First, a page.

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Medical Library Association Encyclopedic Guide to Searching and Finding Health Information on the Web

edited by P. F. Anderson and Nancy J. Allee

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Overview and Information: Site Accessibility and Usability

The design of accessible web sites is, of necessity, a series of compromises. There is no one-size-fits-all perfect design equally accessible to all persons in the world. This page describes the choices made in designing this web site, and the reasons for these.

Accessibility Standards

This site was designed to adhere to the standards and guidelines recommended by the World Wide Web Consortium (W3C), in Web Content Accessibility Guidelines 1.0. This was tested with Bobby, and passed at the AAA level. It is recommended by those guidelines to design using cascading style sheets (CSS). The decision was made to not use CSS for this first version of the site because of the desire to support outdated browsers and computers, some of which do not read or properly interpret CSS. Instead a very minimal HTML design was used. Compatibility with older browsers and computers was tested with the Web Page Backward Compatibility Viewer.

Navigation and Skip Tags

All navigation and header information can be skipped by text reader software programs with a link to Page Content. Use of tables and graphics were kept minimal to reduce load time, so the skip-tag would be most effective.

Navigation links are provided on each page across the top and bottom of the page. Column-style navigation is avoided to minimize load time, maximise use of screen space, and minimise required mouse movement between links.

Text and Layout

Centering was avoided because of the potential difficulties it causes for persons with low-vision using screen enlargers. All content is organized top to bottom and left to right, with predictable layout patterns used consistently throughout the site.
Text Size
Text size can be changed at will, and defaults to the user preferences under most circumstances. The most notable exception is that the font size is reduced one level smaller than the surrounding text for the navigation links repeated on every page.
Font Selection
Because computer monitors usually have a lower resolution display than print (75 dpi as compared to a standard 300 dip or higher), it is recommended to simplify the font display onscreen by using non-serif fonts. The reverse is recommended for increasing readibility of print materials. Font preferences can be specified in the user preferences for your browser, however persons using computers in public libraries, general computing sites, or community centers may not have access to these controls. For this reason, the website specifies non-serif fonts throughout, but leaves font size up to the viewer. You may override this if you choose, again by modifying the preferences settings on your own computer.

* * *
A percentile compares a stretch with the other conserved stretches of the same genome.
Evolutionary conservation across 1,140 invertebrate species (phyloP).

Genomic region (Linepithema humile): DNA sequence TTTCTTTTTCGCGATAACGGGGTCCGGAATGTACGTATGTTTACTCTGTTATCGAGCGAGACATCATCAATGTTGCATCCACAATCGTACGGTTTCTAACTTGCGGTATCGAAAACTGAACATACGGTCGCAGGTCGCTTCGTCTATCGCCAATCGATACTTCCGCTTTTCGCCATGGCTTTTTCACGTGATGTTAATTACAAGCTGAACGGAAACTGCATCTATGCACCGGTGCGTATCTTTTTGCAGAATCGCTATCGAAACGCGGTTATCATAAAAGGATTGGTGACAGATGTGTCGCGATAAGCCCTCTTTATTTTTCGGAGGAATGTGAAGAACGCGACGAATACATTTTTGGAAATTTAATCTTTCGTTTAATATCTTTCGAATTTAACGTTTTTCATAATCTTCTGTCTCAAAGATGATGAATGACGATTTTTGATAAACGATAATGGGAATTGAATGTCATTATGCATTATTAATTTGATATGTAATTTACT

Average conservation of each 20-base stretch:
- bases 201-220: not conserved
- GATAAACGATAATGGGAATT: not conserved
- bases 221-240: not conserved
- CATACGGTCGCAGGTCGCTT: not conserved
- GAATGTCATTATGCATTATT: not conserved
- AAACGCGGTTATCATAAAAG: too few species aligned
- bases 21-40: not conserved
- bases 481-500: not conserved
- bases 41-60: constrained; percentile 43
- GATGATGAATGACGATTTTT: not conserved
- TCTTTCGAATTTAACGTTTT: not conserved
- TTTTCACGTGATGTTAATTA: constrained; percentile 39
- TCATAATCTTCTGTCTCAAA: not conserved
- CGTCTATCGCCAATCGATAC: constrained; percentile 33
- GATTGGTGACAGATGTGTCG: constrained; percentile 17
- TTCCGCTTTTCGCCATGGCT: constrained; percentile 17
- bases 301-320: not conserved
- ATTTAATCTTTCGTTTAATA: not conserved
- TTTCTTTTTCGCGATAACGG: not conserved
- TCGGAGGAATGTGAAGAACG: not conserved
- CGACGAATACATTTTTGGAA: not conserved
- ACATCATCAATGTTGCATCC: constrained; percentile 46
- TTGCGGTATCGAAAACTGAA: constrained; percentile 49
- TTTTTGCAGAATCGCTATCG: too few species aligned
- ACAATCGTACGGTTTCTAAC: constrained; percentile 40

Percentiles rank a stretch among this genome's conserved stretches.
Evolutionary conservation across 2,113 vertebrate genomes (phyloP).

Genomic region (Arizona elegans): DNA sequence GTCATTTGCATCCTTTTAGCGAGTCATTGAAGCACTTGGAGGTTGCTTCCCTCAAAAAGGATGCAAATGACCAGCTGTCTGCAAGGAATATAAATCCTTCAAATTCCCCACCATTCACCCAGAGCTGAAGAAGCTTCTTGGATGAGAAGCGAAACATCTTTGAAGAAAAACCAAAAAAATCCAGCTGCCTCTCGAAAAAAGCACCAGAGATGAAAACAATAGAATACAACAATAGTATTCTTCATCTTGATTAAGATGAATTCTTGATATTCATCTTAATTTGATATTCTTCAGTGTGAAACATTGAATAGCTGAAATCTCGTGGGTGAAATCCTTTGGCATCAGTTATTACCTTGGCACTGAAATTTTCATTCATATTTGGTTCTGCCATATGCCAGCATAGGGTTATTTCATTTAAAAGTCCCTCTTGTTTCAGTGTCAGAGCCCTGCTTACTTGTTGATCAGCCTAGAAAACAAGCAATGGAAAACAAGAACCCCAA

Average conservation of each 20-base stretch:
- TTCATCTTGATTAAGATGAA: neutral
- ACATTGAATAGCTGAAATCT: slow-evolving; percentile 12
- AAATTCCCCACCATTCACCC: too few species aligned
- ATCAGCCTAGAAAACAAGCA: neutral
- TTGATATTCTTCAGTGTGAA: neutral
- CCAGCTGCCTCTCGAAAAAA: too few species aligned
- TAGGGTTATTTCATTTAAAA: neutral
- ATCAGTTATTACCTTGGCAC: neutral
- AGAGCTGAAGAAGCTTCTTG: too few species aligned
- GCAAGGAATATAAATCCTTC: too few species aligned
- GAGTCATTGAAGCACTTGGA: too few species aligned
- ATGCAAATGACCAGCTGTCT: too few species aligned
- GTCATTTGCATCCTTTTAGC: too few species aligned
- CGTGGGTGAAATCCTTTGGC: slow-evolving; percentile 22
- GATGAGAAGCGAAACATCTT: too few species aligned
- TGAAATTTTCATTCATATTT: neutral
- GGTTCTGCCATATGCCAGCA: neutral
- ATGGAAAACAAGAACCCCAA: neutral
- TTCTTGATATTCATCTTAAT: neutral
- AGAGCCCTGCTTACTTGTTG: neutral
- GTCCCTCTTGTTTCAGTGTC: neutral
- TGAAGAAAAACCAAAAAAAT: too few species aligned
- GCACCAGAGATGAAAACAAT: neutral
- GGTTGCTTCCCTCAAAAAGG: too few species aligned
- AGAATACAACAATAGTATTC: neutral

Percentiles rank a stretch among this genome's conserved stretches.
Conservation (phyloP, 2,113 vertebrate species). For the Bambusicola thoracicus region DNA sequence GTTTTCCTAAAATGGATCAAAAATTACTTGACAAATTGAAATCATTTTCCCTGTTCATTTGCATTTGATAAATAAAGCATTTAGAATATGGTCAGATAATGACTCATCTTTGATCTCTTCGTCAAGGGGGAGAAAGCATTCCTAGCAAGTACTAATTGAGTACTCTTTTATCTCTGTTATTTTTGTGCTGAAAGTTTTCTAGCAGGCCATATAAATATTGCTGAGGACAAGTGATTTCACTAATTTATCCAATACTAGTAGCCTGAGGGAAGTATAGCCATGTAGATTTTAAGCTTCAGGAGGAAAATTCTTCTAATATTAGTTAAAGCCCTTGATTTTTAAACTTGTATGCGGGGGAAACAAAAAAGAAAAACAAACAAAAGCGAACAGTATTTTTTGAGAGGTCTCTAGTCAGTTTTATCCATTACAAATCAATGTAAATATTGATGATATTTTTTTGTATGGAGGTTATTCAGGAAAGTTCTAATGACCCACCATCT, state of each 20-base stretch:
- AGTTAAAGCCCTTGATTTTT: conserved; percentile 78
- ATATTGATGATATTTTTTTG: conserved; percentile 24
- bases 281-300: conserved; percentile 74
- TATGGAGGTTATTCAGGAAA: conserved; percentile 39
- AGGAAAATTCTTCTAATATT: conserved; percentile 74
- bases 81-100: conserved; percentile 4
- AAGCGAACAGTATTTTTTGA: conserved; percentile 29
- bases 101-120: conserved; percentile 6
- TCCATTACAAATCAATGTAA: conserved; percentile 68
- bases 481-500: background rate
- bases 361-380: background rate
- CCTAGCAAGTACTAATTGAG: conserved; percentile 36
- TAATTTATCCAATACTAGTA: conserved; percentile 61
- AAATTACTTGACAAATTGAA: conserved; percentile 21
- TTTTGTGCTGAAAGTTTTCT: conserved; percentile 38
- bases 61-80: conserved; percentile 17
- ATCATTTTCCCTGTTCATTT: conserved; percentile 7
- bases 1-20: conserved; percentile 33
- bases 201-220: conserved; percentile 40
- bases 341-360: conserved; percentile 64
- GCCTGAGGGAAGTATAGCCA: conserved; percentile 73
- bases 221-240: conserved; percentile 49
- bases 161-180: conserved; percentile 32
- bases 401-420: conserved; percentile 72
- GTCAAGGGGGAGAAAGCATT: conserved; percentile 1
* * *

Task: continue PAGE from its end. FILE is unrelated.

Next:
Fluid Page Layout
Our page layout supports resizing of browser windows. We don't use frames for layout, and use layout tables minimally, and only where content cannot be provided coherently without them.


Color Support for Learning and Navigation
Since this web site is intended to support the instructional resources in the printed book, and may also be used for individual and group instruction, the design of the site incorporated suggestions for education web sites such as the use of color to define sections of the site.
Impaired Color Vision
All color combinations in this web site were tested for readability by the color-blind with the Vischeck tools.
Non-Dithering Colors
To support the use of this web site by older computers and monitors, all text and background colors were selected from non-dithering hues, and were tested on a 256 color display and a grayscale display.
Glare, Eye-Strain, and Scotopic Sensitivity
Computer users can experience eye strain both from too little contrast between the text and the background and from too much contrast. The rule of thumb is for a 70% difference in the intensity of the two colors selected. Black text on white gives a 100% difference. Some individuals prefer more than 70%, others prefer less. The article Colour & Contrast Accessibility Issues for the design of e-learning materials from TechDis describes a variety of color and contrast preferences for various populations. Use of any color remains potentially problematic for persons with impaired color vision or color sensitivity. Use of no colors, with the usual black text on white background, creates challenges even in printed text for persons with scotopic sensitivity, ADHD, migraineurs, dyslexics, and others. This difficulty can be heightened by the projected light of the computer screen, making glare and distortion a greater problem. The selection of a pale yellow background with dark grey text was a compromise solution to address the need for sufficient contrast to prevent eyestrain in persons with normal vision while reducing the contrast to meet the needs of persons with different visual and learning needs. We acknowledge that there is no one color combination which will meet the needs of all persons. Colors do not display identically on all monitors. The colors selected for this site are all intended to display as pale colors, and will be pale on most computers. If they appear more intense on your computer, it may be possible to adjust your monitor settings.

More Information

For more information about accessible web design, please refer to: Web Accessibility for Health Websites, by P. F. Anderson, especially the resource list at the end of the essay.

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